Subject: Re: [boost] CMake Announcement from Boost Steering Committee
From: Tom Westerhout (kot.tom97_at_[hidden])
Date: 2017-07-18 22:52:25
On Jul 19, 2017 12:00 AM, "Robert Ramey via Boost" <boost_at_[hidden]>
> On 7/18/17 2:18 PM, Ion GaztaÃ±aga via Boost wrote:
>> On 18/07/2017 20:08, Louis Dionne via Boost wrote:
>>> (2) Prospective Boost developpers are sometimes driven away from
>>> submitting because they would have to use Boost's build system, which
>>> they don't know.
>> I don't think a C++ programmer with a programming level to write a
>> Boost library would have any problem to write a Jamfile copy-pasting
>> from any library.
> LOL - as such a programmer I can tell you you're wrong! I don't think
> you can make a working Jamfile by cutting and pasting. I have to go
> back to the bjam documentation and then almost always post a question on
> the list. Bjam may have it's advantages - but simplicity, transparency
> and ease of use are not among them.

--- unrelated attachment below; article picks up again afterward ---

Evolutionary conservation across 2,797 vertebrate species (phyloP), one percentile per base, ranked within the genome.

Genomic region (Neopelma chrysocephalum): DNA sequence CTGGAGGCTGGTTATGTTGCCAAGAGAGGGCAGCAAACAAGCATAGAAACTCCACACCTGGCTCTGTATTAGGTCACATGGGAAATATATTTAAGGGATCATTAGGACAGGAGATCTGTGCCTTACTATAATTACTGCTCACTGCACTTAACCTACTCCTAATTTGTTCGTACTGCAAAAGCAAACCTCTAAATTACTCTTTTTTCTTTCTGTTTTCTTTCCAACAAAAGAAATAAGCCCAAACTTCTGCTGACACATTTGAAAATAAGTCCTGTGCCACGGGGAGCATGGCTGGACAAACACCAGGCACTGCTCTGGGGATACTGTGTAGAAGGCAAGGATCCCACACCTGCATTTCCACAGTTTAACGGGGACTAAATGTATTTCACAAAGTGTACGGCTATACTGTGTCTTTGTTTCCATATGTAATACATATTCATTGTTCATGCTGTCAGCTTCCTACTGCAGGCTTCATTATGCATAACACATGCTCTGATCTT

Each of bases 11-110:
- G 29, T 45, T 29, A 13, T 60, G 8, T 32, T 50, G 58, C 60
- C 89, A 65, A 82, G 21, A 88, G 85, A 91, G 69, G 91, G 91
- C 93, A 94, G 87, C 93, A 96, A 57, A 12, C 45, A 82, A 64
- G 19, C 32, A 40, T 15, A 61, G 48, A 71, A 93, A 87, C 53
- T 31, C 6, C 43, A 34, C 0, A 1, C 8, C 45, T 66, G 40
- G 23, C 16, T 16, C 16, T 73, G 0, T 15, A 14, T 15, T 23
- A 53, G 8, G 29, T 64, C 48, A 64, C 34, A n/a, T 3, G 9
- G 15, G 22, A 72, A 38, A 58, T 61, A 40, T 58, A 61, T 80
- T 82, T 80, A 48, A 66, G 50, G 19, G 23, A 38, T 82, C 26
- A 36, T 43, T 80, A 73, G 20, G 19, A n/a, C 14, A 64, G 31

I'm just a GSoC student, so I don't really fit the "Boost library
developer" profile... Anyway, I had to use either CMake or Boost.Build to
build and run some tests, and because I had no experience with either, and
Boost.Build seemed more boost'y, I went for it. So I've just had an
experience learning to write Jamfiles, and I'd argue that it's not that
difficult, for a _basic_ case. I.e. as long as you don't need to your own
target types and generators, you're fine.
It all goes wrong when you need more "advanced" stuff. I think it's cost
me approximately 30 hours in total of browsing through docs and source
code before I've begun to understand how things work. I still don't
understand the pro topics though.
It seems to me like there's just not enough documentation/examples. And I
understand that it's terribly boring for advanced users to write the docs
because this stuff is obvious for them, and impossible for newcomers
because they don't understand it themselves. But, I guess, it's a quite
common situation. And, as usually, the efforts should be combined, i.e.
someone tries to learn Boost.Build, writes down all his questions while
gurus help him find and write down the answers. And we obtain nice docs in
the end. I'd even be willing to volunteer for the padawan's position
(after GSoC though).
The point I'm trying to make here is that some non-radical changes might
be enough to solve the problems Louis has outlined (second one at the very
least, and as some people have indicated CMake might not help with the
first one either). And trying them out will probably take much less time
than the transition to CMake, so why not try the fast & easy path first?
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